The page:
State Ownership and Nationalization in Energy Sector: The Case of Kazakhstan's Oil Industry
The oil industry is the most rapidly developing sector in Kazakhstan and the primary contributor to the country’s economic growth.
State-owned enterprises (SOEs) have been declining in numbers in most industries. However, in the oil and gas industry, state-owned national oil companies (NOCs) continue to secure dominant positions in most of the oil-producing countries. In some instances, energy-exporting countries conducted nationalization of their resources, while in other cases they tightened control over the privately owned firms. We ask broader questions of why countries choose to have state-owned enterprises and why energy-rich states prefer to nationalize their oil and gas industries. Next, we explore a case of nationalization policies in Kazakhstan’s oil and gas industry in the post-Soviet period. Although the full nationalization of the energy sector has not happened, the government’s intervention in the industry had become more pervasive. As a result, multinationals were forced to form partnerships with the domestic NOC, KazMunaiGas, in major oil and gas projects. We further explore the role of KazMunaiGas NOC in Kazakhstan’s hydrocarbon sector. At the beginning of the 2000s, Kazakhstan consolidated its dispersed state-owned enterprises in the energy sector to create KazMunaiGas. Since then, Kazakhstan has set an objective to ensure more active participation of the domestic NOC in big-scale energy projects. Although KazMunaiGas was shaped as a fully integrated NOC with an increasingly visible role in the industry, it has to deal with challenges that many NOCs face globally. These challenges include improving technological capabilities, access to capital and financial independence, as well as strategic human resource management.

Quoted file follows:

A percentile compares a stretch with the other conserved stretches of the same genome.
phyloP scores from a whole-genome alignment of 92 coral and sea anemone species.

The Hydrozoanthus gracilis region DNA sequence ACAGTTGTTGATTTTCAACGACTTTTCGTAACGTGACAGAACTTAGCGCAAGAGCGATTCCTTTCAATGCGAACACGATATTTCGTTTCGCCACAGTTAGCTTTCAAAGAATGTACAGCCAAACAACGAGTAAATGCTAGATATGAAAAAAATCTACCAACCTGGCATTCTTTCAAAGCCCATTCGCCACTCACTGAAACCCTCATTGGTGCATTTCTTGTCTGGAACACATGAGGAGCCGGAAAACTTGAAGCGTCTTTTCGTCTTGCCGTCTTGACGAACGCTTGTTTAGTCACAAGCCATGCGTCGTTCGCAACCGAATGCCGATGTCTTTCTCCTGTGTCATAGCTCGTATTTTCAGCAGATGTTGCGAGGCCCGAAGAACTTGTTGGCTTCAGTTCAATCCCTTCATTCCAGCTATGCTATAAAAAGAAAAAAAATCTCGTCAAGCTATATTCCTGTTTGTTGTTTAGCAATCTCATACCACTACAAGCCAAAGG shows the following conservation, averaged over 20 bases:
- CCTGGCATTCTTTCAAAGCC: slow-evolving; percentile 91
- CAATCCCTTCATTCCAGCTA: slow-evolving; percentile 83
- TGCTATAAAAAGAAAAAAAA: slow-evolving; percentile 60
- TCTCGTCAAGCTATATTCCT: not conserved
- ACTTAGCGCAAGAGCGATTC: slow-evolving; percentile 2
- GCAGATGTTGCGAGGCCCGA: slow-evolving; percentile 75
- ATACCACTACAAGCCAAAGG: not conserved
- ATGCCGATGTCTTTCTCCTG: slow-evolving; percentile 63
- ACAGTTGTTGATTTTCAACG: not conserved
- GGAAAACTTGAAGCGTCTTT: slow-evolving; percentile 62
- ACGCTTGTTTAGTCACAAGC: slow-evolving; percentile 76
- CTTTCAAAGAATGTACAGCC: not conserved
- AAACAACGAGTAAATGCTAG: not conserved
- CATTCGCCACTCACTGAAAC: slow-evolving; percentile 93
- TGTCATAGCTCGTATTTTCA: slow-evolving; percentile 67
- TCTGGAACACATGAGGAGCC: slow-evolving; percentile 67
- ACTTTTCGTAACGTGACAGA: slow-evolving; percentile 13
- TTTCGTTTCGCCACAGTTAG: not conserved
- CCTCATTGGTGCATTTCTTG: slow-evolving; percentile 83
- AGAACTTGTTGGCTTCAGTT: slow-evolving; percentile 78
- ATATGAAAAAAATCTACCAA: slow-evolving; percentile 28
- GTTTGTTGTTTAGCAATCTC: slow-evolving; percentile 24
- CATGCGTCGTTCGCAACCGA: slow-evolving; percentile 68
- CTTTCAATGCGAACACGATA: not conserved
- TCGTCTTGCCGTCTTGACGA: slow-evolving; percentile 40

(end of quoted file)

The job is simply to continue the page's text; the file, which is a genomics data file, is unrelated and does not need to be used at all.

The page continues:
WORKING PAPER NO: 1042
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